American money market funds - the ones that, when they broke the buck, got an instant bailout from a weird depression era Treasury rainy day fund - are deeply invested, to the tune of 44% or so of assets, in short term European bank debt. That's the debt that's most at risk should there be sovereign defaults in the Eurozone, and both Matthew Yglesias and Brian Buetler remind us that Dodd-Frank purported to serously restrict the ability of the government to bail out anyone, let alone money market funds.
The industry could accordingly collapse - they don't have an insurance program for MMFs, IIRC (though see William Birdthistle for developments here), which mean the sector is prone to a run on the bank. And if that happens, commercial paper funding, which pays our paychecks and so on, will also be threatened, though less so now than it was in 2008, as CP has become less attractive to the MMFs, and more attractive to hedge funds.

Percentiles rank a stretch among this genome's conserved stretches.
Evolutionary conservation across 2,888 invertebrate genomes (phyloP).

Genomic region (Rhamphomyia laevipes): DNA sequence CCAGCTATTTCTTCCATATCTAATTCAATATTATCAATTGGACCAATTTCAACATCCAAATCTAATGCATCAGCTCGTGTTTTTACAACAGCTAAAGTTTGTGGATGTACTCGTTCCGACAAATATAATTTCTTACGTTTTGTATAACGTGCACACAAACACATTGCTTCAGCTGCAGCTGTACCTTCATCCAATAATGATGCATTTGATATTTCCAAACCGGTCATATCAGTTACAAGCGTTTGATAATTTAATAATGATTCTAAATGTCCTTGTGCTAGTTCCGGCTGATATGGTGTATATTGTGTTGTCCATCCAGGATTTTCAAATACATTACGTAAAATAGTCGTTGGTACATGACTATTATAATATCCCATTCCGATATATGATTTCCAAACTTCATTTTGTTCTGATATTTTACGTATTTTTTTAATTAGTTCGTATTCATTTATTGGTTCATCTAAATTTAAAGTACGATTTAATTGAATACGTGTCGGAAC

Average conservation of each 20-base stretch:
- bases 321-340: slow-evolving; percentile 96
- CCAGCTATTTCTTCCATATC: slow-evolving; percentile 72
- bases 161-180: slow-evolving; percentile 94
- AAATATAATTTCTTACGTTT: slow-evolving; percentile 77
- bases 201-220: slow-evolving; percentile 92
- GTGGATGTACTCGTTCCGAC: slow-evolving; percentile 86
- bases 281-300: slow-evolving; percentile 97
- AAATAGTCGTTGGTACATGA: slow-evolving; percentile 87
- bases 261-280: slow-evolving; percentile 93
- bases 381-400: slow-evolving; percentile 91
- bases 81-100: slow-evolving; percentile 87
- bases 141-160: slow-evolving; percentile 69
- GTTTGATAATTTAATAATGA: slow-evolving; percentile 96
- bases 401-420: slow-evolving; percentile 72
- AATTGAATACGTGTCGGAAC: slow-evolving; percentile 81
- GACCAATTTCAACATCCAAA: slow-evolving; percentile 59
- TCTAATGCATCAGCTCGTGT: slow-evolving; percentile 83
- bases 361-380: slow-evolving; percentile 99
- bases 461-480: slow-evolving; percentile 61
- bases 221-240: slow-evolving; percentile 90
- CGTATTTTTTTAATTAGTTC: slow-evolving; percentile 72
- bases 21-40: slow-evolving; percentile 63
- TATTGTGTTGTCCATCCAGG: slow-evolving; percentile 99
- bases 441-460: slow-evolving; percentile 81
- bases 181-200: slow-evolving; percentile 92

I don't predct crisis part II coming from a Eurodefault. But it is interesting to consider the new pressure Dodd-Frank is putting on the problem.
TrackBack URL for this entry:
Links to weblogs that reference Will Dodd-Frank Kill The Money Market Funds?: